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Legal Issues about Severance Agreements

Posted by on Aug 10, 2014 in Employment | 1 comment

All states in the U.S. except for Montana are at-will employment states. At-will employment means that the employer has the right to terminate the employment of a worker without being required to show just cause. Some states do recognize exemptions, specifically the public policy, implied contract, and covenant of good faith, so it would be in the best interests of employees to know if their termination falls under these exemptions.

At any rate, when a termination satisfies the state’s at-will employment policies, employers are under no obligation to provide severance pay unless it is specifically stated or implied in an employment contract, company rules, or employee’s handbook. For example, when a worker is laid off, he or she is entitled to receive compensation for work rendered as well as any paid leaves (with the exception of sick days) still remaining, but nothing else.

Severance pay is a certain amount that the employer may give an employee that has been terminated. In some companies, a severance agreement may be offered upon being let go which can be something like a week’s pay for every year of service, and most employees would be happy to sign. However, this can present problems for some employees that may not know what rights they are waiving by signing.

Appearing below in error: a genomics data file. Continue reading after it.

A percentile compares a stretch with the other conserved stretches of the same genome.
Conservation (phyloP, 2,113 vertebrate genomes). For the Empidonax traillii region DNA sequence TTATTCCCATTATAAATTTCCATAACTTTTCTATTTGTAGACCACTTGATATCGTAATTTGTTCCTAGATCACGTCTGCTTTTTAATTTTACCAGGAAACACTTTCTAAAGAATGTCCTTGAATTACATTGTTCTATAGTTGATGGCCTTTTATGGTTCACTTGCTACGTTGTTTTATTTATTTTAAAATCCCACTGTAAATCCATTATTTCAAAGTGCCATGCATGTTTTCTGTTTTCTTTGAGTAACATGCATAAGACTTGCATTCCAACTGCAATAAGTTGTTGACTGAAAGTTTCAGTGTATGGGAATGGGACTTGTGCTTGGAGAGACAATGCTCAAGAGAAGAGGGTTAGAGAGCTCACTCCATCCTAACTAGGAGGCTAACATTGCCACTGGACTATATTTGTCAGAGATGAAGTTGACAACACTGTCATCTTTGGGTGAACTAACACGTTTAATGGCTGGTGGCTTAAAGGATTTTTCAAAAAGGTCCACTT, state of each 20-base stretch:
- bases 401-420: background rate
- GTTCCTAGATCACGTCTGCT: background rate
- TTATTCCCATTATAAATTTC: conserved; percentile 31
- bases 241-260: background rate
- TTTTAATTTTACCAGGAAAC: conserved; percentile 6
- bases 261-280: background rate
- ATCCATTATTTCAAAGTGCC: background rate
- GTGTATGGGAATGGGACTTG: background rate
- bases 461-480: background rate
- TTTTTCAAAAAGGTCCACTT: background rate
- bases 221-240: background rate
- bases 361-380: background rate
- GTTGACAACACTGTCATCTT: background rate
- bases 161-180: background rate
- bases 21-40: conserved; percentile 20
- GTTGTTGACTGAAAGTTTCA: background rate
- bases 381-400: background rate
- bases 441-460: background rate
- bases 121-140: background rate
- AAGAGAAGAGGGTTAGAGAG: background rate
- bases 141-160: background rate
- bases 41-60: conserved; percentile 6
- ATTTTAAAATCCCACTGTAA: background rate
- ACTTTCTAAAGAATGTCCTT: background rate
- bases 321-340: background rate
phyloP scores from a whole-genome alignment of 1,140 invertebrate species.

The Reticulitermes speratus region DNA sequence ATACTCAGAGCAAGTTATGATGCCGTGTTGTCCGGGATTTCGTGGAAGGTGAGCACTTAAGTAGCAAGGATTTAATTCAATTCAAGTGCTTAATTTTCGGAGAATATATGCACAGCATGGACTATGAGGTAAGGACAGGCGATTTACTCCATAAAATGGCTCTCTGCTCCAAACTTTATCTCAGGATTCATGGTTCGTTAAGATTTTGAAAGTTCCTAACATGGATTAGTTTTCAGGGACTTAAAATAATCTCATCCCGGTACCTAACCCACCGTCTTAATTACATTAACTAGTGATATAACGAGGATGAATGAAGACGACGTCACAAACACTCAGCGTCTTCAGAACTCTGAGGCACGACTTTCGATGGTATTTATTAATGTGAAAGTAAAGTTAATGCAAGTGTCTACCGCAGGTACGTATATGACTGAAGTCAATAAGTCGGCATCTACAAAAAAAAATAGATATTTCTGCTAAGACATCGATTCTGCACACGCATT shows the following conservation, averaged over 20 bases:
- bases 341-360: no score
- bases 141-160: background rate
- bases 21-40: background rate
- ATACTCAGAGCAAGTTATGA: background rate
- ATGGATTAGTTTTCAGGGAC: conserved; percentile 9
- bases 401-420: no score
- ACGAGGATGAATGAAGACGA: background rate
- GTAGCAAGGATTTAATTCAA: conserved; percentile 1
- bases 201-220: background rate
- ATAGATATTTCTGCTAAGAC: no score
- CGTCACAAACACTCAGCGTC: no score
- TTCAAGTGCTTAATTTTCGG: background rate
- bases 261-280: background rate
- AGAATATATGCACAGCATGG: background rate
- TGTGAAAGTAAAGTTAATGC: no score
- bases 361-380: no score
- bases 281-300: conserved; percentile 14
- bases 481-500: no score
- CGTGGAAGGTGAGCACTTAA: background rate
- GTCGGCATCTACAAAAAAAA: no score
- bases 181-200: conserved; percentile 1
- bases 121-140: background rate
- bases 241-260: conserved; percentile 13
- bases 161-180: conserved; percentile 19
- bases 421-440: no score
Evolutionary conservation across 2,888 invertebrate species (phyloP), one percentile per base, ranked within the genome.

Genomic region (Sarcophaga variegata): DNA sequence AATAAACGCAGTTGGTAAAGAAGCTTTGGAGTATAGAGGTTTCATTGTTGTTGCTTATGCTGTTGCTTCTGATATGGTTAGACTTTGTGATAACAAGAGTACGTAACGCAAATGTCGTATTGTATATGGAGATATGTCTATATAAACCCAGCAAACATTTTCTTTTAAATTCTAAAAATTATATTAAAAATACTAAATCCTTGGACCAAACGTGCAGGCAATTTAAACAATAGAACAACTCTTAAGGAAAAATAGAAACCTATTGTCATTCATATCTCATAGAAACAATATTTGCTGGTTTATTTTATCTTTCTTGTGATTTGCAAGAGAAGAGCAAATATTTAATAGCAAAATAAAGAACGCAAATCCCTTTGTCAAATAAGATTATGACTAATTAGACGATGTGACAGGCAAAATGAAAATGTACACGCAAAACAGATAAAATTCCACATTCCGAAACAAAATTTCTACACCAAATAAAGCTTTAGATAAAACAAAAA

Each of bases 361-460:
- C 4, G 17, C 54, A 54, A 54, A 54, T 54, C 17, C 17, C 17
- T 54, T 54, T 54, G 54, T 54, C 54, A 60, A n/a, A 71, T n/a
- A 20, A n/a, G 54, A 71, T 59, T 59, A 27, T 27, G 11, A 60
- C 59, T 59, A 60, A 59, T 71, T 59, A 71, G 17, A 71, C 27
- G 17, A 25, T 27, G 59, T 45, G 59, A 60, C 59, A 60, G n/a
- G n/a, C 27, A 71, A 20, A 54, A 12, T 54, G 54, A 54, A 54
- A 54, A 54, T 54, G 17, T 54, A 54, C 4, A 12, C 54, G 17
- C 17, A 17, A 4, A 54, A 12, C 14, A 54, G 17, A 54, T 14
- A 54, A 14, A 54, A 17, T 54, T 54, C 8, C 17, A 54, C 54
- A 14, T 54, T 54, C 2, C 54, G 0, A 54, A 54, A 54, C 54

Some employers may offer severance pay with sincere intentions of helping the laid-off worker to some extent, but in most cases employers ask terminated employees to sign a severance agreement to avoid litigation. Most severance agreements include conditions which can severely limit the legal options of an employee to redress grievances, such as the right to sue the employer for any reason.

Furthermore, in some states such as New York there may be laws that bar employees from receiving unemployment benefits if they are receiving severance pay in excess of a certain amount. If you are a New Yorker, consult with a New York City employment lawyer to look over your severance agreement as well as advise you about the pros and cons of signing.

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  1. Pohl & Berk

    I shared this with my friends.

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